If you’ve ever tried to redeem your frequent flyer points for an international flight in pre-COVID times, you’ve probably noticed that award availability can be difficult to find. To have any chance of success, you would often need to book early, be very flexible with travel dates and accept an indirect routing – especially if travelling during peak times or in a premium cabin.
Things have changed. Lately, award availability has been better than it has ever been. If you wanted to book a flight to Asia, Europe or North America right now, for example, you would have a wide choice of dates, airlines and classes of travel. Even 5-star airlines like Qatar Airways, Emirates, Cathay Pacific and Japan Airlines now have wide open award availability in Business and First class, with short connection times.
As an example, award availability from Perth to Amsterdam in November is wide open:
And the connections available are actually good:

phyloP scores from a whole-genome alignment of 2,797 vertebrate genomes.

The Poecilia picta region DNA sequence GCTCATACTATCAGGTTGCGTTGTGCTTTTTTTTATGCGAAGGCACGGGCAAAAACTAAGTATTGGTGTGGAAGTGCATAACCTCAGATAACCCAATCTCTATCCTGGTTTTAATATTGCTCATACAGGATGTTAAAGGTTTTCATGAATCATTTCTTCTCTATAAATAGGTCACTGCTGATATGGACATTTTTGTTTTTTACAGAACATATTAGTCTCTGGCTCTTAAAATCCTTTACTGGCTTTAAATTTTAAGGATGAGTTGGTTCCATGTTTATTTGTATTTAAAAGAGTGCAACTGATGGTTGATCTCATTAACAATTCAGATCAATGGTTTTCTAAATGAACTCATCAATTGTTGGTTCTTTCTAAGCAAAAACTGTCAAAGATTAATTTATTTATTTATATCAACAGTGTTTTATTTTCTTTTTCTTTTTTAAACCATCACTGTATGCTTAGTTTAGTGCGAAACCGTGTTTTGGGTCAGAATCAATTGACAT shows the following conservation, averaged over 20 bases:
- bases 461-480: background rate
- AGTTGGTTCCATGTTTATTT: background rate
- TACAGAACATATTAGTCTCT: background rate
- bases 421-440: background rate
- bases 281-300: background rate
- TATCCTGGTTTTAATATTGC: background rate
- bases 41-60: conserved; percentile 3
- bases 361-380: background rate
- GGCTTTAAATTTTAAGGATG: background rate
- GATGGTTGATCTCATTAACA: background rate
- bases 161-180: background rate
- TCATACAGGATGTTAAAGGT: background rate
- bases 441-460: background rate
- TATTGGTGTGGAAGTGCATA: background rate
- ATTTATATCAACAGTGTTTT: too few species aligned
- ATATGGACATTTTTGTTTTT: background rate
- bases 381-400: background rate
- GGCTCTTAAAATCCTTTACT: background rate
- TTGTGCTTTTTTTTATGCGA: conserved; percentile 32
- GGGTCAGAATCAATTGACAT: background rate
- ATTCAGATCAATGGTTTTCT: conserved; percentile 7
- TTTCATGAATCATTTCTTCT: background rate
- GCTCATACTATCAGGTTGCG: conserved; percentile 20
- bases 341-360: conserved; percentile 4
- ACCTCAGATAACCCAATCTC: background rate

Even award flights to Japan are widely available around Christmas:
But just because you can book these flights right now, doesn’t necessarily mean that you should.
Why it’s not a good idea to book international flights right now
It would be easy for us to say that now is the perfect time to book international travel. After all, award availability is as good as it has ever been. But, realistically, it is almost certainly not a good idea. Here’s why…
1. We don’t know when Australia’s borders will reopen
At this point in time, we simply have no idea when we’ll be able to travel overseas again. Who knows, perhaps borders will be open again within the next year. And I really, really hope they are. But nobody can confidently call this yet, one way or the other.
The most likely scenario is that a “trans-Tasman bubble” will initially reopen unrestricted travel between Australia and New Zealand. And perhaps this could be followed by a “Bula bubble” between Australia and selected Pacific Island nations. But there is currently no fixed date for when this will happen.
The Australian government is on the record saying that international borders may not reopen until a vaccine is available. That could be more than a year away, and is very unlikely to happen by Christmas this year. Eventually, the borders will need to reopen… we just don’t know when.